Along with music, costumes and props help reinforce the style and tone of your ride.
 
Costumes
Equestrian drill is not limited to any one discipline of riding, and this is reflected in the creative freedom teams have for their costuming. Costumes don’t have to be elaborate. Many teams start with matching t-shirts and pants (breeches or jeans) and work from there. The keys to a successful costume is that your team looks like they belong together and they are able to ride comfortably in what they’re wearing.
 
Teams that choose to showcase a breed or style of riding may decide to go back to traditional show ring attire to emphasize this. Show clothes can also be an easy option if everyone already has them. Some teams go the other way, and use drill as an opportunity to ride in bright colours with lots of sparkle. Making a statement (conservative or otherwise) is part of the fun!
 
Don’t forget: the horses’ tack is an important part of your team’s costume! While you don’t need everything to be exactly the same, do make an effort to look cohesive. Simple things like using the same colour of saddle pad on each horse, matching boots or wraps, and the same style of saddle all create a unified look.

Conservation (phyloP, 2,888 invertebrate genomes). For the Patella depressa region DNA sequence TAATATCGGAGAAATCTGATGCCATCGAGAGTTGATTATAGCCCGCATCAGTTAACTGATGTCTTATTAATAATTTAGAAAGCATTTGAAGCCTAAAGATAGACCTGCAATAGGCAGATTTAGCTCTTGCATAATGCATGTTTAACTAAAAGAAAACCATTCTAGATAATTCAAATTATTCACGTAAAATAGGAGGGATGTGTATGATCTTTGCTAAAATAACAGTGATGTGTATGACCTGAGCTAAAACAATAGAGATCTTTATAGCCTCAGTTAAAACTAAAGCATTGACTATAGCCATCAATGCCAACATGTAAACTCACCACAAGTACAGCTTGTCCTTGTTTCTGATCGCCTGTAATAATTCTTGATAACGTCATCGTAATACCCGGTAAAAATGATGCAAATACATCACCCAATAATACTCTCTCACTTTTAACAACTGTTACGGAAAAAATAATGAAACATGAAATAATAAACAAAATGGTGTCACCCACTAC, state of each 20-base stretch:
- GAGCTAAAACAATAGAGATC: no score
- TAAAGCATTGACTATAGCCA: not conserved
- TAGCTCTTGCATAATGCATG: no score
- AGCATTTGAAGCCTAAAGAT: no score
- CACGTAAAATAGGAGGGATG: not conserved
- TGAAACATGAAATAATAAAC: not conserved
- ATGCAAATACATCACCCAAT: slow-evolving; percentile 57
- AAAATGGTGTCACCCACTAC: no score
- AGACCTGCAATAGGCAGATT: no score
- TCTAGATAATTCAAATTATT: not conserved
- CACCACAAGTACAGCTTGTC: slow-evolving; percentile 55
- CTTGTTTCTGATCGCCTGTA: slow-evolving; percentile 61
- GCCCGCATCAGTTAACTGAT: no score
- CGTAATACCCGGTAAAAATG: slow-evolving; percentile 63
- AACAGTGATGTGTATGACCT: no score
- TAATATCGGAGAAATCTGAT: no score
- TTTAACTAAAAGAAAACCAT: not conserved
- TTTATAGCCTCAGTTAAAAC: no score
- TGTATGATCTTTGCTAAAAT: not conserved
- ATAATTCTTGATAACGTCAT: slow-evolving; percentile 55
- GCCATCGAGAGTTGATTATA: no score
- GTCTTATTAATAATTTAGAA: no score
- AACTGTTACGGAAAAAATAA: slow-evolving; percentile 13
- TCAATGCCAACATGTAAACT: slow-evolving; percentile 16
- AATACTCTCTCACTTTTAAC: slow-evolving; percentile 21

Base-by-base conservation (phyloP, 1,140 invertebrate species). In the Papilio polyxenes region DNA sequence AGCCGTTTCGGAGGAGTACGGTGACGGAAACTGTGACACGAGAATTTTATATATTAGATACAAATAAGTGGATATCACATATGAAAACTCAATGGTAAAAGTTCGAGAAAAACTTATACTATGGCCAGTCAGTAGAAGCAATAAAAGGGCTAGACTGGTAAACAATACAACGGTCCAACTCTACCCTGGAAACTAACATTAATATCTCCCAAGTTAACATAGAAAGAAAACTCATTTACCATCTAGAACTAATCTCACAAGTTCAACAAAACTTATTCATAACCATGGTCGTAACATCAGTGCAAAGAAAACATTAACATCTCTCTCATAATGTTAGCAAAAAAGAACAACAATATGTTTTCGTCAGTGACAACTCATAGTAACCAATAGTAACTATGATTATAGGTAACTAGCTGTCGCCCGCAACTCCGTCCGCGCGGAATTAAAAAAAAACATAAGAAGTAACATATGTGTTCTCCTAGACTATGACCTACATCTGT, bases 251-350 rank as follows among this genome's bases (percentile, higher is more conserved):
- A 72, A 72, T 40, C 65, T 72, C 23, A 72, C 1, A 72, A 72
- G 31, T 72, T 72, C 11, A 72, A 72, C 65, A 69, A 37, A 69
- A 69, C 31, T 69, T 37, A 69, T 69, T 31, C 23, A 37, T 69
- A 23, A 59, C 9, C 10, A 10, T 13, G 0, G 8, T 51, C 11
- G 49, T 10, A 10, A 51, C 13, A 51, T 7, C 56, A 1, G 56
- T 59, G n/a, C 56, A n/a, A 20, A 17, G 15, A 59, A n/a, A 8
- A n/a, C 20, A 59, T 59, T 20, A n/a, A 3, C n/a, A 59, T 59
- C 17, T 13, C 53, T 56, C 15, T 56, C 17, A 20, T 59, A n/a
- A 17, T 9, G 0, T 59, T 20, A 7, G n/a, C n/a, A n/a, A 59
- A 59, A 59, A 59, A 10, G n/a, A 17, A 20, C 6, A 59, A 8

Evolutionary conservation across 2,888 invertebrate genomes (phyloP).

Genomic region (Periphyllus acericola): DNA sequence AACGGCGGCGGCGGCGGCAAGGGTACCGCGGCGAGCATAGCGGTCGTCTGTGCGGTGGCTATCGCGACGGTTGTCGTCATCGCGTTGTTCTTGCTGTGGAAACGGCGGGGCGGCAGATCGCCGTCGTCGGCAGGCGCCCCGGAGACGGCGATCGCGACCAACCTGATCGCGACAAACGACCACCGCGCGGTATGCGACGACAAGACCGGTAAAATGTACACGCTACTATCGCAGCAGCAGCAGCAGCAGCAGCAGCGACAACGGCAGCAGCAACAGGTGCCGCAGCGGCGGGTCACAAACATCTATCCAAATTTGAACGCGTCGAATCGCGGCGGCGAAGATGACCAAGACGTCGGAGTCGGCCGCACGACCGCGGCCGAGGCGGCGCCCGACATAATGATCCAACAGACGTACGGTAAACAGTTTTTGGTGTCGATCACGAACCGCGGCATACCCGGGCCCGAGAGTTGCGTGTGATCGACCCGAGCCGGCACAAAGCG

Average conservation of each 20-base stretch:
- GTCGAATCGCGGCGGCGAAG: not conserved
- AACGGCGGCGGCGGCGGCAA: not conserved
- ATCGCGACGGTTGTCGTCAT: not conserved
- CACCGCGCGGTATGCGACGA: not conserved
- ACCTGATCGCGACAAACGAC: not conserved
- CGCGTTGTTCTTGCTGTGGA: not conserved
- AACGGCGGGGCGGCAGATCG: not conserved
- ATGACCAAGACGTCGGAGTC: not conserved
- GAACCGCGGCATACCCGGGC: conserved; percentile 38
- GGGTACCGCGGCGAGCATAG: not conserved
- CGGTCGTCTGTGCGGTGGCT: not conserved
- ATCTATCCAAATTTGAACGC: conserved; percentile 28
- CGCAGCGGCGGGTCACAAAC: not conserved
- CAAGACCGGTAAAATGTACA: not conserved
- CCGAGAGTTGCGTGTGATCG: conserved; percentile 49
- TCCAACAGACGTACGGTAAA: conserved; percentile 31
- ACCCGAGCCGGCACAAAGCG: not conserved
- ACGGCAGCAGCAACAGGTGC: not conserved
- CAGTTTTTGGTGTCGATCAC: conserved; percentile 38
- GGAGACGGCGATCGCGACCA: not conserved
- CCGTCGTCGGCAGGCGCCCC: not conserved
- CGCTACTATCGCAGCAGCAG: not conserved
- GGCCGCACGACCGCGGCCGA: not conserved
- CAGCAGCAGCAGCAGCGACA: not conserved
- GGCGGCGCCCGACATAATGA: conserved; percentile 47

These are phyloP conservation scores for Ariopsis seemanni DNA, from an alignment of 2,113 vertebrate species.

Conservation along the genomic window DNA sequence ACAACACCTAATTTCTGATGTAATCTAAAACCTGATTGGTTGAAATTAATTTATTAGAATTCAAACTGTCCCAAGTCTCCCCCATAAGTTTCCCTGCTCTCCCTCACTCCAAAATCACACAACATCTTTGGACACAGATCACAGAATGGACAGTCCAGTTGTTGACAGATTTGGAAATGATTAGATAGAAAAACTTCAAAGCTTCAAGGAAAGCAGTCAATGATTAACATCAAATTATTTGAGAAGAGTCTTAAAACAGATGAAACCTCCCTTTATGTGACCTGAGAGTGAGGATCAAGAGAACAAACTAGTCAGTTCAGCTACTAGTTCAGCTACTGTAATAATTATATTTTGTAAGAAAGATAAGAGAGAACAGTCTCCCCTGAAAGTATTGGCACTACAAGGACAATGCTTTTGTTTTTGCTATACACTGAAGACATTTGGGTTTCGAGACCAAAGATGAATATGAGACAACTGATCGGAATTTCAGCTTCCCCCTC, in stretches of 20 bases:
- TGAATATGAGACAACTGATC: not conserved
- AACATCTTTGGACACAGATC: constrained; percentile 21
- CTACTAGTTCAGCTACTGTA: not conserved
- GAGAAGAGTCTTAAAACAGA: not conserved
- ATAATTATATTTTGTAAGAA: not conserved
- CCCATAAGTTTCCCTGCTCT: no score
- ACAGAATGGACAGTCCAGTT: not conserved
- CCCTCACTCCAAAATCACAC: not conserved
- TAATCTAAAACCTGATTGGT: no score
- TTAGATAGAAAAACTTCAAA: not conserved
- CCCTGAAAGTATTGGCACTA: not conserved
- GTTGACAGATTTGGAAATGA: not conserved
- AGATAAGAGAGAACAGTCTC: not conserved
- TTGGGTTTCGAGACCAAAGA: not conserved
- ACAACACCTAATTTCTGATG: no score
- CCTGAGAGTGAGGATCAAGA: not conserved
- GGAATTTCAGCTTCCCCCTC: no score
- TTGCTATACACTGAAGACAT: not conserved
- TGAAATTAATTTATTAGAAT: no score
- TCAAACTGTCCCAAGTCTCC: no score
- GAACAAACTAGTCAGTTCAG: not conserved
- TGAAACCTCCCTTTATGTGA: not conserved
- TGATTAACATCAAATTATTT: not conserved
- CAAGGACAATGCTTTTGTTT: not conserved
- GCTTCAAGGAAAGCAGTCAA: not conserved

Something to think about: The only time perfectly matching tack really matters is during a competition’s Colour Guard class, where a unit of four riders are judged on how identical they are, along with horsemanship and flag etiquette. Otherwise, you can probably get away with an all-purpose saddle on a dressage team, or a trail saddle in with barrel racing tack.
 
If you’re short a few items, consider borrowing or buying second hand. Many teams do fund raisers throughout the year to purchase costumes and tack without straining their members’ budgets.
 
Props
Props are not a necessary piece to your drill routine, but they can add that something extra to help show off what your team can do. The most popular prop used by drill teams is flags or pennants. Riding with flags increases the level of difficulty since riders are now working with only one hand. Teams have incorporated jumps into their routines. Remember, if you’re working towards a performance, you’re only limited by your creativity. However, drill competitions may limit the types of props allowed in the ring so be sure to check the rules for whatever venue you’re riding at.
 

 

by Christine O'Reilly
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